Posts Tagged Common Core Standards

High Stakes Testing Leads to High Blood Pressure

The Birthmark scope cover pageThis time last year I admitted to a high degree of frustration when it comes to standardized testing. It drives my blood pressure up when fifth grader after fifth grader gets pulled out of class to either test or get remedial instruction. Rarely (if ever) do I have my full group. It makes for some dysfunctional lessons requiring the reteaching of material to kids who were already struggling to grasp material from previous missed sessions. Still, as my Admin is fond of saying, “testing is the reality in which we live.” Embrace it or die (at least that’s how I translate it). And with the Smarter-Balance test hitting the streets next year, it’s evident this testing craze isn’t going away anytime soon (can’t wait to hear from parents when their kids go home and say they flunked the ‘smarter test’).

Well, I’m happy to say my current students have once again done just fine on state standardized tests, especially in reading where nearly all either met standards or growth targets and average fluency scores soared. Why mention it here? Because I long ago abandoned traditional text books and instead built my reading program around read aloud plays. Along with chapter books and content reading (primarily history content from Storyworks magazine), read aloud plays are the mainstay of my instruction. Not only do they build fluency and provide the framework to teach comprehension skills, they also increase the love of reading.

While some of my colleagues look at the new Common Core Standards with trepidation, I’m confident my young thespians will continue to thrive. As always, I’m already mapping out another year of plays. You can see my tentative plans below, and if you’d care to jump on the reader’s theater bandwagon, you’ll find all of the titles (and many more) either on my TpT Storefront, in one of my books^, or coming soon via this website*.

I’ll close with one warning: using read aloud plays to improve test scores means more than just handing out scripts and inviting kids to read. To see the nuts and bolts of how it’s done, download my free article, Why Use Drama?

September–Introductory: Rikki Tikki Tavi^, Peter Rabbit, Argument at Mount Rushmore^

October—Just for Halloween: Penelope Ann Poe’s Amazing Cell Phone, The Tell-Tale Heart^, Cyclops v Odysseus

November/December–Holidays: Ebenezer Scrooge*, Gabriel Grub*, The Necklace^

January–American Revolution: The Secret Soldier*, The Legend of Betsy Ross^, Eagles Over the Battlefield^

February–Slavery & Civil War: Spies & Rebels, Freedom for the First Time, Box Brown’s Freedom Crate

March/April–Civil Rights: How Jackie Saved the World, Selma to Montgomery: Let it Shine*, I Have a Dream: The Childhood of MLK^

May—Just for Fun: A Piece of String*, Ransom for Red Chief*, The Nose^

All right, I’ll close (for real this time) with the fine print: Using Read Aloud Plays won’t stop your classroom instruction from being interrupted by standardized testing. Nor will it prevent your blood pressure from soaring due to the same. But done right, read aloud plays will have a positive impact on your reading test scores.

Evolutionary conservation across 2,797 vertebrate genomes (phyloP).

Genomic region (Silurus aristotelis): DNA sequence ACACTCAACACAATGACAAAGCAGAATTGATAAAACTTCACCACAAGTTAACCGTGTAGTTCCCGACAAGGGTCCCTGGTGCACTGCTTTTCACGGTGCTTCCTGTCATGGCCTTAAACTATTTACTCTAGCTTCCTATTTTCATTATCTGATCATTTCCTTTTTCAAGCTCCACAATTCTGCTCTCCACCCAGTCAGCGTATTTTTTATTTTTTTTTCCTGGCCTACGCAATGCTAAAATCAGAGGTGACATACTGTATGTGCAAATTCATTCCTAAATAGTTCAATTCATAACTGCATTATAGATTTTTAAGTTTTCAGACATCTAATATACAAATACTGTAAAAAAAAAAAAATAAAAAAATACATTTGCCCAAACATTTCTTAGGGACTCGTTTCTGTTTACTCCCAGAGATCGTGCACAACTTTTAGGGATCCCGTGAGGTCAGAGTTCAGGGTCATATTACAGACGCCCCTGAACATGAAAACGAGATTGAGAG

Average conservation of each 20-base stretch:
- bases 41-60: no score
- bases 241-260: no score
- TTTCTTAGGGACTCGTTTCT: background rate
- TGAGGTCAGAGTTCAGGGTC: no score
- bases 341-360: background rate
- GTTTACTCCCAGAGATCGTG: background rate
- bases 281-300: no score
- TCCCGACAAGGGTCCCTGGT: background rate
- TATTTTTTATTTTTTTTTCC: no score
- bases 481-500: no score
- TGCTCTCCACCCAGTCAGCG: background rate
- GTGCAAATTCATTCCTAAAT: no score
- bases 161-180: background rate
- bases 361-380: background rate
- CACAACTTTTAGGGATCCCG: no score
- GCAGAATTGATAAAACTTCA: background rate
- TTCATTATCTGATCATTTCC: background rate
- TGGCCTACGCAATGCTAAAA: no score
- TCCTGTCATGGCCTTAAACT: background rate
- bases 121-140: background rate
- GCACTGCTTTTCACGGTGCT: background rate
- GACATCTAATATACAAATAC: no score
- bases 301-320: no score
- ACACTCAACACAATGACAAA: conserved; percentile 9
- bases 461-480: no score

Happy directing!

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When Your Character Gets Questioned

SCOPE-110113-PlayWhat can you do when your character gets questioned but you’re unable to defend yourself? In my new play in the November issue of Scholastic’s Scope Magazine, a peasant in 19th-century France is accused of a crime he didn’t commit. The harder he tries to clear his name, the less people believe him. Does he get what he deserves? Guy de Maupassant’s classic story, A Piece of String, makes a great characterization activity. Vivid characters, a compelling plot, and a interesting moral make for great classroom discussion. You can get A Piece of String by becoming a Scope subscriber, and you can preview the play here.

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Common Core Wearing on Ya Yet?

Scope Reformation CoverLike most of you, the start of the new school year has left me scrambling to keep up. Fortunately, Read Aloud Plays can help. Take a look at what teachers are saying about using plays in the classroom.

Mack, Thanks for another excellent RT. I am a loyal fan of your work. Always a hit with my students too. – Anne J.,

Thank you! My wonderful editors at Scholastic and my fifth graders seem to be of the same opinion. My 45th play, an adaption of De Maupassant’s “A Piece of String,” is scheduled for release in an upcoming issue of Scope Magazine, and I have three other Scope-commissioned plays waiting in the wings. RT users can also utilize my work by purchasing either of my two collections: Symbols of America or Classic Short Stories. I also have twenty read aloud plays available on Teachers PayTeachers. Because most of these originally appeared in either Scope or Storyworks, you can bet the quality is top-notch..

Used this on a family civil war themed camping trip with my own family. – Dowdy K.

I find this really telling. After all, when was the last time anyone took an HM text book on a camping trip? Read Aloud Plays work because they’re fun. Couple the fun with great content such as a classic tale or an important historical event –and you have academic gold!

Highly Recommended. I was able to tie much of my social studies in with LA due to many good “reader’s Theater” plays like these. Thanks.  – Shannon P.